An award-winning journalist who suffered life-shattering injuries when knocked from his bicycle by a police car has won the right to very substantial damages from the UK's biggest force after a judge ruled that the driver had put speed before safety.
Donald MacLeod, aged 63, suffered severe head injuries when the car – which was heading towards the scene of a shooting in London – struck him in March 2010. The former Guardian journalist was so badly injured that he was considered unable to manage his own affairs and relied on the care of others.
In upholding his claim against the Metropolitan Police, the judge said, "The police car was quite simply travelling too fast in poor lighting conditions and visibility and the driver simply failed to keep a proper lookout…the manner of his driving plainly fell below an acceptable standard and he failed to drive with such care and skill as was reasonable in all the circumstances."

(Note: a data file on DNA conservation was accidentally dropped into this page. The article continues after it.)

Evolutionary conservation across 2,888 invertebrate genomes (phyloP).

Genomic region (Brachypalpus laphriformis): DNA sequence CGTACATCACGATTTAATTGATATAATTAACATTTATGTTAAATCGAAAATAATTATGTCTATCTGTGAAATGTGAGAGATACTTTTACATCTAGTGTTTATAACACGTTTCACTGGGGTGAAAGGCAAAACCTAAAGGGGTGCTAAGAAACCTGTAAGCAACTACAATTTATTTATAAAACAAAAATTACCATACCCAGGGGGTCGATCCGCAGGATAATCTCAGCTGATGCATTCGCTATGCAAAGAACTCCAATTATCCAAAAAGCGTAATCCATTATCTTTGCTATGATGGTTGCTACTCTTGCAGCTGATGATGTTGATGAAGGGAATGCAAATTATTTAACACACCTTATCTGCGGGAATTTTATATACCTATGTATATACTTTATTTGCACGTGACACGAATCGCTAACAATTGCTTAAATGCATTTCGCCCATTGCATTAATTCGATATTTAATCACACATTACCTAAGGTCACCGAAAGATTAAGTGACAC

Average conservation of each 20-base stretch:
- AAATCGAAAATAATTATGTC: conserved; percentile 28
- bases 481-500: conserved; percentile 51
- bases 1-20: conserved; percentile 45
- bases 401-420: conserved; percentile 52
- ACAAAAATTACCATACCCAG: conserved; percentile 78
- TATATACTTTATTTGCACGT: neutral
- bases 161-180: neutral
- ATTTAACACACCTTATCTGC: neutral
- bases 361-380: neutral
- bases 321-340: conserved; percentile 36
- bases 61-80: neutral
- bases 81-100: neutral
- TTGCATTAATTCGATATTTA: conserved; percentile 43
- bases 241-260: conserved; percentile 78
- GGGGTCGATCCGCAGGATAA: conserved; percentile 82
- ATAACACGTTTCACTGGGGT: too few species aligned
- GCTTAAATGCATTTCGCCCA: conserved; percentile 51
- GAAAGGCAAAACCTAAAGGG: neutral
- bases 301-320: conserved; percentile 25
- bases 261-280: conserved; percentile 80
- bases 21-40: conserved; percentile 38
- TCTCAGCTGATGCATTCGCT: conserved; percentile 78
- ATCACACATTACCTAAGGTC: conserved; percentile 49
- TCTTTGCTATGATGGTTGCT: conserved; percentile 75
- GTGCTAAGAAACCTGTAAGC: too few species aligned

The car had been travelling at 55mph in a 30mph zone, and the judge concluded, "His speed was high and consistent with a desire to get to the rendezvous point as his priority rather than safety. The reality is that he would have arrived at the rendezvous point within the expected response time if he had driven to the speed limit. But for the breach of duty, the injury to Mr MacLeod would not have occurred."
The judge rejected arguments that Mr MacLeod was partly to blame for the accident and said that he was convinced that he was not riding under the influence of alcohol. The amount of Mr MacLeod’s damages had yet to be assessed; however, given the severity of his injuries, his award was likely to run well into seven figures.